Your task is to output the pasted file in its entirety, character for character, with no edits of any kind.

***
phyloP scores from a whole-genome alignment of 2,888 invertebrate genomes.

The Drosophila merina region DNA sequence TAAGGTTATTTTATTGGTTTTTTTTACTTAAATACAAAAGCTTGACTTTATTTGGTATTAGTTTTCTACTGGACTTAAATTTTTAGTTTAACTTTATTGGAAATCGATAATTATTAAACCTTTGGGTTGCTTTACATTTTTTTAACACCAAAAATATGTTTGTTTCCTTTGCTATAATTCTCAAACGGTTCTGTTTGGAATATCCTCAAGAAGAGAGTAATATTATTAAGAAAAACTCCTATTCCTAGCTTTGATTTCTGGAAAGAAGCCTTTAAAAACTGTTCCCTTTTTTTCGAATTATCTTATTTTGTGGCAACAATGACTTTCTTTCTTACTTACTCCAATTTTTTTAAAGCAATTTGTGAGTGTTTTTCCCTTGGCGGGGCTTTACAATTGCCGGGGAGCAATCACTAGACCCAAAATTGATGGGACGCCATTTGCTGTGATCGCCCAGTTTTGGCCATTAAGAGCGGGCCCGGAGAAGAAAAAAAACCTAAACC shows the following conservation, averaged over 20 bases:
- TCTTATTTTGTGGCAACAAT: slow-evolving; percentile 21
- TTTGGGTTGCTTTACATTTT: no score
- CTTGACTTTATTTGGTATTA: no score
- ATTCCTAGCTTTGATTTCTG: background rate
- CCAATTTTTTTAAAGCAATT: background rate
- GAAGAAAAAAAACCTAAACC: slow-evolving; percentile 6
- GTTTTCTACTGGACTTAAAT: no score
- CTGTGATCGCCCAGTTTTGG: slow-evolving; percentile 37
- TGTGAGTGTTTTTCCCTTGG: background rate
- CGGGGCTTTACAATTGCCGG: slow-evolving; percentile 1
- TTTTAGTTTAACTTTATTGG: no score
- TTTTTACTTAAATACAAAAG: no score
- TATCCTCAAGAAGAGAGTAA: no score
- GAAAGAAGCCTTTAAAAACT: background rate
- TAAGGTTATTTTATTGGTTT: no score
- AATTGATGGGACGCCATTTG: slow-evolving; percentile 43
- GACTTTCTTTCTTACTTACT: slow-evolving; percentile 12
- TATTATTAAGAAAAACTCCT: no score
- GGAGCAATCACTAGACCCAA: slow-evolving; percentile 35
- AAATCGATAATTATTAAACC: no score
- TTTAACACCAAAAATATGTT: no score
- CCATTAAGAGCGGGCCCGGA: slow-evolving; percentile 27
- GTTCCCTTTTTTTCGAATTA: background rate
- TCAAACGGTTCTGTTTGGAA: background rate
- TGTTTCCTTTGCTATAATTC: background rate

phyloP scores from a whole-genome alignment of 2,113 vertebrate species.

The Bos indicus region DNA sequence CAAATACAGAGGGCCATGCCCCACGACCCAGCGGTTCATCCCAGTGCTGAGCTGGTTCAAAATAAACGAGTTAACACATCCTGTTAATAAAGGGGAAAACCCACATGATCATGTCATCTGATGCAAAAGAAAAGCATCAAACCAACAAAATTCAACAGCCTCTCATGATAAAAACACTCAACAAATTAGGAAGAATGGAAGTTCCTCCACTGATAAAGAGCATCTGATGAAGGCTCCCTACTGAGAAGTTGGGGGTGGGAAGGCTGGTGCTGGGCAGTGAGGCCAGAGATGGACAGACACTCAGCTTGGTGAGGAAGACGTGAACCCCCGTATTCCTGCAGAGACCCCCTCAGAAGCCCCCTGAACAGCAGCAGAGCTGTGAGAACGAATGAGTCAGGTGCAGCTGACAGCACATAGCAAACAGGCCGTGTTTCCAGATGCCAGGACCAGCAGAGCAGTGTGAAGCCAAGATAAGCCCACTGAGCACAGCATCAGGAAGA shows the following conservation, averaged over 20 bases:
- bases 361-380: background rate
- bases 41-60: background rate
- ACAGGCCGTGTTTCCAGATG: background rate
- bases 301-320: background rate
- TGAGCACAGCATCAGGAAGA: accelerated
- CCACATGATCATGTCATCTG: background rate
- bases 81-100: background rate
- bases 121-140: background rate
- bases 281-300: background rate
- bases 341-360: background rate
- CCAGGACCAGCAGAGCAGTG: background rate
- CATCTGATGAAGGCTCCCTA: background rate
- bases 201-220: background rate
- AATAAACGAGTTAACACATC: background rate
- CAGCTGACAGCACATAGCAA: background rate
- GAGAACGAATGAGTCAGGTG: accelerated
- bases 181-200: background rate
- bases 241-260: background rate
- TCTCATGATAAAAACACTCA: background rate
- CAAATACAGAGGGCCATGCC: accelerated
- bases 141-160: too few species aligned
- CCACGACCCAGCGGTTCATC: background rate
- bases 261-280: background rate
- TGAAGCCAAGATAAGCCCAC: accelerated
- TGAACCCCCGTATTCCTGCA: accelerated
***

phyloP scores from a whole-genome alignment of 2,888 invertebrate genomes.

The Drosophila merina region DNA sequence TAAGGTTATTTTATTGGTTTTTTTTACTTAAATACAAAAGCTTGACTTTATTTGGTATTAGTTTTCTACTGGACTTAAATTTTTAGTTTAACTTTATTGGAAATCGATAATTATTAAACCTTTGGGTTGCTTTACATTTTTTTAACACCAAAAATATGTTTGTTTCCTTTGCTATAATTCTCAAACGGTTCTGTTTGGAATATCCTCAAGAAGAGAGTAATATTATTAAGAAAAACTCCTATTCCTAGCTTTGATTTCTGGAAAGAAGCCTTTAAAAACTGTTCCCTTTTTTTCGAATTATCTTATTTTGTGGCAACAATGACTTTCTTTCTTACTTACTCCAATTTTTTTAAAGCAATTTGTGAGTGTTTTTCCCTTGGCGGGGCTTTACAATTGCCGGGGAGCAATCACTAGACCCAAAATTGATGGGACGCCATTTGCTGTGATCGCCCAGTTTTGGCCATTAAGAGCGGGCCCGGAGAAGAAAAAAAACCTAAACC shows the following conservation, averaged over 20 bases:
- TCTTATTTTGTGGCAACAAT: slow-evolving; percentile 21
- TTTGGGTTGCTTTACATTTT: no score
- CTTGACTTTATTTGGTATTA: no score
- ATTCCTAGCTTTGATTTCTG: background rate
- CCAATTTTTTTAAAGCAATT: background rate
- GAAGAAAAAAAACCTAAACC: slow-evolving; percentile 6
- GTTTTCTACTGGACTTAAAT: no score
- CTGTGATCGCCCAGTTTTGG: slow-evolving; percentile 37
- TGTGAGTGTTTTTCCCTTGG: background rate
- CGGGGCTTTACAATTGCCGG: slow-evolving; percentile 1
- TTTTAGTTTAACTTTATTGG: no score
- TTTTTACTTAAATACAAAAG: no score
- TATCCTCAAGAAGAGAGTAA: no score
- GAAAGAAGCCTTTAAAAACT: background rate
- TAAGGTTATTTTATTGGTTT: no score
- AATTGATGGGACGCCATTTG: slow-evolving; percentile 43
- GACTTTCTTTCTTACTTACT: slow-evolving; percentile 12
- TATTATTAAGAAAAACTCCT: no score
- GGAGCAATCACTAGACCCAA: slow-evolving; percentile 35
- AAATCGATAATTATTAAACC: no score
- TTTAACACCAAAAATATGTT: no score
- CCATTAAGAGCGGGCCCGGA: slow-evolving; percentile 27
- GTTCCCTTTTTTTCGAATTA: background rate
- TCAAACGGTTCTGTTTGGAA: background rate
- TGTTTCCTTTGCTATAATTC: background rate

phyloP scores from a whole-genome alignment of 2,113 vertebrate species.

The Bos indicus region DNA sequence CAAATACAGAGGGCCATGCCCCACGACCCAGCGGTTCATCCCAGTGCTGAGCTGGTTCAAAATAAACGAGTTAACACATCCTGTTAATAAAGGGGAAAACCCACATGATCATGTCATCTGATGCAAAAGAAAAGCATCAAACCAACAAAATTCAACAGCCTCTCATGATAAAAACACTCAACAAATTAGGAAGAATGGAAGTTCCTCCACTGATAAAGAGCATCTGATGAAGGCTCCCTACTGAGAAGTTGGGGGTGGGAAGGCTGGTGCTGGGCAGTGAGGCCAGAGATGGACAGACACTCAGCTTGGTGAGGAAGACGTGAACCCCCGTATTCCTGCAGAGACCCCCTCAGAAGCCCCCTGAACAGCAGCAGAGCTGTGAGAACGAATGAGTCAGGTGCAGCTGACAGCACATAGCAAACAGGCCGTGTTTCCAGATGCCAGGACCAGCAGAGCAGTGTGAAGCCAAGATAAGCCCACTGAGCACAGCATCAGGAAGA shows the following conservation, averaged over 20 bases:
- bases 361-380: background rate
- bases 41-60: background rate
- ACAGGCCGTGTTTCCAGATG: background rate
- bases 301-320: background rate
- TGAGCACAGCATCAGGAAGA: accelerated
- CCACATGATCATGTCATCTG: background rate
- bases 81-100: background rate
- bases 121-140: background rate
- bases 281-300: background rate
- bases 341-360: background rate
- CCAGGACCAGCAGAGCAGTG: background rate
- CATCTGATGAAGGCTCCCTA: background rate
- bases 201-220: background rate
- AATAAACGAGTTAACACATC: background rate
- CAGCTGACAGCACATAGCAA: background rate
- GAGAACGAATGAGTCAGGTG: accelerated
- bases 181-200: background rate
- bases 241-260: background rate
- TCTCATGATAAAAACACTCA: background rate
- CAAATACAGAGGGCCATGCC: accelerated
- bases 141-160: too few species aligned
- CCACGACCCAGCGGTTCATC: background rate
- bases 261-280: background rate
- TGAAGCCAAGATAAGCCCAC: accelerated
- TGAACCCCCGTATTCCTGCA: accelerated